1. Don’t do anything stupid that will reflect negatively on the company, partners or customers.

2. If you are tempted to do something stupid refer to rule #1.


Some companies will have fun with the approach helping people understand what is ok to do, and spend less time on what abuse looks like.  Others will use the policy to clarify what is already provided in other employee agreements.  These can also be captured in an graphic designed to inform such as an infographic or simple 5 step list and periodically shared it as the network gets going.  Here’s a simple list.


Sample #2

Your activity in this Enterprise Social Network is governed by the following guidelines:


1. Everything in X Network stays in X Network! (No public posts or Tweets, etc). Confidential information may be shared here ahead of the public, and can not be shared publicly. Violation of the confidentiality clause will result in expulsion from the community and your ability to use these tools.

2. Do not use this network for personal gain such as selling services outside of the business.

3. Be respectful to other members.

4. This network does not have a service level agreement.  If you are having a desktop or software problem contact the support desk.  There is value in sharing questions or solutions to problems that may be plaguing other users.

5. Don’t do anything stupid that will reflect negatively on you or your company


Scale through Ambassadors and Influencers – In Yammer you’ll find a yambassador program with an approach for promoting adoption, and essentially monitoring the usage or abuse of the platform.  This is often overlooked when you dig into failed deployments.  Companies that setup the platform and simply expect “social” to happen will experience the pent up demand and then a slowing based on adoption from key influencers acceptance of the platform.  The accepted strategy is to build relationships with key influencers and share information and bring them in.

If you’re looking for more examples of policies, the Yammer YCN (Yammer Customer Network) has some great samples as well.  Not a member of the YCN? http://yammer.com/ycn request to join!


I write at least once a week for the ViewDo Labs blog and would like to share what I write over there.  This was originally posted as “Building the Foundations of Enterprise Social: Policies” on the ViewDo Labs blog.

Governance the #1 Challenge to Managing SharePoint

According to Gartner 66% of SharePoint Customers do not believe they have adequate governance. (Based on a recent Gartner survey) Governance can be defined as a set of defined roles, responsibilities, policies, and procedures that will help your company to proactively manage your information technology resources in a way that maximizes business value.

I spoke with Christian Buckley and he shared that Axceler has been focused on Governance this year in a big way. In their attempt to better understand the problems around governance, they have launched an initiative this year to look at the different challenges to managing SharePoint. One such effort included contributed funding of IDM’s 2012 survey of knowledge and information managers. The results from that survey illustrate that Governance is at the forefront of the major challenges to managing SharePoint.

Gartner predicts that by 2016, more than 20 per cent of CIOs in regulated industries will lose their jobs for failing to implement the discipline of information governance successfully. How does one get a handle on it when we barely understand what it is, and keep expecting that somehow Microsoft is going to address this? Is the answer to fill out a governance plan template? Is it getting a bunch of steering committees involved? What is the best way to address these compliance and regulatory issues?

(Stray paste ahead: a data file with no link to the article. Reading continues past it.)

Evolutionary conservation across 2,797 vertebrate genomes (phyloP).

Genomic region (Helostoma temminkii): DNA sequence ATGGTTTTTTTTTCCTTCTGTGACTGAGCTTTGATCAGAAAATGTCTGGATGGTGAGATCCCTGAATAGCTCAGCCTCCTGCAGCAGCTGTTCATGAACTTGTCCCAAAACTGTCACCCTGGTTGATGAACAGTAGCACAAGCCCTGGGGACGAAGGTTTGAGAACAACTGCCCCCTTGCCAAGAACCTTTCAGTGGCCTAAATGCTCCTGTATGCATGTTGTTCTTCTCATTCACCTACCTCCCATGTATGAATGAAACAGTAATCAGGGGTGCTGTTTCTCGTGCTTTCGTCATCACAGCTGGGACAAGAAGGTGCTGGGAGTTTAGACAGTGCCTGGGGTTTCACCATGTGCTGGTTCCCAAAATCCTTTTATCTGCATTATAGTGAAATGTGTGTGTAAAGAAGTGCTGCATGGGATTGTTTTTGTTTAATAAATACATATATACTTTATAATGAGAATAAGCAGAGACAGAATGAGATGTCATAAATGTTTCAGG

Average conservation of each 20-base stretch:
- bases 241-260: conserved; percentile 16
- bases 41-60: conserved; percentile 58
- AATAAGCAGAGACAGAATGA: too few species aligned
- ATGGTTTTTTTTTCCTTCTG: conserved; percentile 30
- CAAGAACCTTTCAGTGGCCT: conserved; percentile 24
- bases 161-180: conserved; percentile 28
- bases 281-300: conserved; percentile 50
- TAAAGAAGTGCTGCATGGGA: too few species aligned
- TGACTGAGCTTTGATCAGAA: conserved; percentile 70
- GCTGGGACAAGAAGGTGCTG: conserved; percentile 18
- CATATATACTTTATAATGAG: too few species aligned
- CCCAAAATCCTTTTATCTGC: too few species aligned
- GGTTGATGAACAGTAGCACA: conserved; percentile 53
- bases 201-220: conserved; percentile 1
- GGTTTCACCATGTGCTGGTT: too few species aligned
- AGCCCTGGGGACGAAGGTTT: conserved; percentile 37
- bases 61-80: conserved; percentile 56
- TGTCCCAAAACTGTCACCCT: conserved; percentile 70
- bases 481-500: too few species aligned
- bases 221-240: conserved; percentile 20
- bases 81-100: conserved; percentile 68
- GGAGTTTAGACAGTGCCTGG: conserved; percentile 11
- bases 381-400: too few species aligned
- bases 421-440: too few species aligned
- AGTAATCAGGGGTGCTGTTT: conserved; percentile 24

Governance has been a hot button, and it doesn’t appear to be getting addressed. The more sites that are created and the more content added to a SharePoint environment, the more difficult it can be to change course, correct mistakes and implement a governance model explains Jake Frazier in a recent article on CIOUpdate.com "Prolific SharePoint Sites Undermine Governance."

Debra Logan, vice president and distinguished analyst at Gartner explains "Information governance is the only way to comply with regulations, both current and future, and responsibility for it lies with the CIO and the chief legal officer. When organizations suffer high-profile data losses, especially involving violations of the privacy of citizens or consumers, they suffer serious reputational damage and often incur fines or other sanctions. IT leaders will have to take at least part of the blame for these incidents."

After digging through this, it’s easy to understand why Axceler has initiated a four-phase survey on different facets of governance planning and in their search to investigate best practices to solving these solutions and providing these to the community. See these efforts in each of the four phases below:

The overall goal of the initiative is to provide the SharePoint community with better information about what governance is, how peer organizations prioritize it, and best practices for planning and implementing a governance strategy. Christian Buckley (@buckleyplanet) of Axceler explains "It is an effort to take a neutral look at the subject, and share the results. Instead of creating one massive survey (the longer the survey, the less likely people are to complete it) we divided our surveys into four areas, and allow participants to complete the survey without registering (without capturing name and email). However, if someone would like to receive the full results, they’ll need to register. The goal is to get everyone to participate so they can get these results."

What an important and great initiative!

Participate in the current survey on governance planning here.

In October, Axceler will be publishing a detailed whitepaper that shares all of the data from these surveys – with analysis and some commentary, as well as input from members of the community.


IDM: 2012 SharePoint Survey showcases governance concerns

CIOUpdate: Prolific SharePoint Sites Undermine Governance

SharePointEurope.com: As SharePoint Use Increases, Governance Decreases by Christian Buckley, Director of Product Evangelism, Axceler


This Article is sponsored by Axceler